there's a lot that can be learned re why reading increases math scores, but short version is math problems are now heavily interpretive and reading based narrative story problems. the reason for this goes back to the feminization if education. there aren't any straight equations or computations on the NAEP.

    the reason you can't find nerds to tell you about data differences in education while you can in baseball is because states hide the darn data. just try to find school level data that shows individual scores per classroom, even oer school, and no just means. try to find the actual number of students reading proficient or partially proficient. try.

    ed schools don't have data and don't get data. there are lots of terribly interesting questions no one thinks to ask.

    but if you can get someone inside a school to show you the data with the names removed but allowing correlation scross classrooms, then you can what's really going on. my guess is texas is still teaching english to its mexican-american kids and CA isn't. but even finding the data on a basic question like "is it better to teach math in English to kids who speak spanish but not english at home", there's apparently zero research and no data. you'd think basic questions like efficacy would be looked at. nope. doesn't exist. no one had asked. no one is answering. it's all cultural Marxism all the time. the solutions are predetermined.

    Someone who writes as poorly as you – your comment is unreadable – should refain from giving advice on literacy isssues. (Or was your comment some kind of ironic joke?)

    • Replies: @ic1000
    > Someone who writes as poorly as you – your comment is unreadable...

    Alice's remarks have substance, she is conveying informed opinions about primary school curroxulum [sic]. She likely isn't a graduate of Cmabrigde Uinervtisy (see #11 supra), rather she typed or swiped the comment on a cell phone (dictating would have led to odd word choices, not typos). If the choice is between intelligent and polished, I'll take the former. Though I prefer both.
  31. @The Mad Italian
    How probable is it that being better readers also boosted the math scores? I can see it helping directly with word problems. Could it also bleed over to equations?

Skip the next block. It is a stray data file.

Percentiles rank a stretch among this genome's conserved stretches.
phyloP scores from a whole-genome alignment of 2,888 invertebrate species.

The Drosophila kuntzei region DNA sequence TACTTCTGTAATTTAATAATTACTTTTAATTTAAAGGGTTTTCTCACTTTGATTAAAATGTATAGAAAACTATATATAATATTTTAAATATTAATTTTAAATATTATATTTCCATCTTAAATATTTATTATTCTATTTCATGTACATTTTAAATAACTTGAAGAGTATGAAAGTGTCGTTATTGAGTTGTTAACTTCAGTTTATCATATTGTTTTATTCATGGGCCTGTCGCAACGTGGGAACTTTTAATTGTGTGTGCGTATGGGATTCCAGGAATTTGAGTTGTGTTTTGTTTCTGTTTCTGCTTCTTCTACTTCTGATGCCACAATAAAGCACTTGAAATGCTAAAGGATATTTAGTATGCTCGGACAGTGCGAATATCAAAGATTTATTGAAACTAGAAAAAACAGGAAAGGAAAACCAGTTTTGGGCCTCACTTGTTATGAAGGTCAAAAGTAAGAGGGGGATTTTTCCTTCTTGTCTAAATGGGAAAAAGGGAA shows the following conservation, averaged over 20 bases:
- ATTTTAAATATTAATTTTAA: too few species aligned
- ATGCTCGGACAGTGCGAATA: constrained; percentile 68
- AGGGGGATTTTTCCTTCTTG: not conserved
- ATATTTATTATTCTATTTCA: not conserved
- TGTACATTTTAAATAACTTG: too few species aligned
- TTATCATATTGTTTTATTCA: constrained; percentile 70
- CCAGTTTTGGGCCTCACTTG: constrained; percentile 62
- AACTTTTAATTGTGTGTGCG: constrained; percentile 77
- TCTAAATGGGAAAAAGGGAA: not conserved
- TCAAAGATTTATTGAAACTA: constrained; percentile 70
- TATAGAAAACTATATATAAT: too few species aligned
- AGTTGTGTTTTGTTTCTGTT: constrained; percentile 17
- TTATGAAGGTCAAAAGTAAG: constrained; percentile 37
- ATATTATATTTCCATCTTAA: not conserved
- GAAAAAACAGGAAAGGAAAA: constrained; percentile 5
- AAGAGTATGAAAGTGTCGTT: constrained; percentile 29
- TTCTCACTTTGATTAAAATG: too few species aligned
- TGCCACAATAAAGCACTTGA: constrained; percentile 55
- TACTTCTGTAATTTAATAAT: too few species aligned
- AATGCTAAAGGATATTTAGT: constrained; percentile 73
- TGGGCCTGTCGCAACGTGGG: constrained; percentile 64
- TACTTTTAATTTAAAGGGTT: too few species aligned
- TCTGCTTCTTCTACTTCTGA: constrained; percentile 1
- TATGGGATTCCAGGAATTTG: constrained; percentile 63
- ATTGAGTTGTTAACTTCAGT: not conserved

It’s a interesting question. Maybe it’s cultural immersion of various math symbols into baseline activist society? (AKA outside of math class.)

    The “Woke” typically can’t do math (at least well) but the talk about “inequalities” and this pro-gay symbol might have an impact. Though the best means of testing math proficiency is to ask point blank to a kid (no advance notice) what’s a polynomial, a linear equation, and slope-intercept form? The question(s) cover more content than ability but it works. If the kid pisses his pants there’s trouble.

  32. @22pp22
    They introduced phonics to Clackmannanshire in Scotland and the results were spectacular. But the experiment was discontinued, and the schools returned to the failed old techniques. Educrats found clever reasons to explain away the results.

    https://www.theguardian.com/education/2010/jan/19/phonics-child-literacy

    I don't think any deception was involved and, as far as I know, maths grades remained as bad as ever.

    22pp22:

    Was he phonics experiment discontinued in Scotland as I didn’t get that impression from the Guardain article? What about England?

    And thanks for providing the Guardian article, which I found surprisingly informative and balanced for England’s premier leftist rag!

    • Replies: @22pp22
    I have not lived in Scotland for twenty years. I emigrated to New Zealand a long time ago and my information is out of date. I tried to check up, found the following website, saw the picture and gave up in despair.

    https://www.gtcs.org.uk/News/teaching-scotland/76-the-science-of-reading.aspx
    , @Reg Cæsar
    Gaelic spelling is supposed to be admirably consistent, like Spanish or German, but bizarrely complex nonetheless.

    Thai can make you cry, but Tibetan phonics will have you crawling and begging for look-say:


    https://m.youtube.com/watch?v=btn0-Vce5ug


    Tibetan's last spelling reform came around the time Alcuin was advising Charlemagne and the Orthodox patriarchs were meeting for the last time (until recently) at the Second Council of Nicæa.

    The Orthodox finally held another council, on Crete, in 2016. So maybe we'll live to see another spelling reform in Tibet.
  33. iSteve commenter Col Reb Sez points out that Mississippi has installed a “gate” to keep low-scoring third graders from being promoted to fourth grade

    Don’t let kids pass — unless they can pass?
    WHAT IS THIS RACIST NONSENSE?! DON’T YOU WANT FEDERAL MONEY?!

  34. @Peterike
    For gods sake, English is a phonetic language. The ONLY sensible way to teach it is via phonics. Whole word is basically teaching English as if it were Chinese.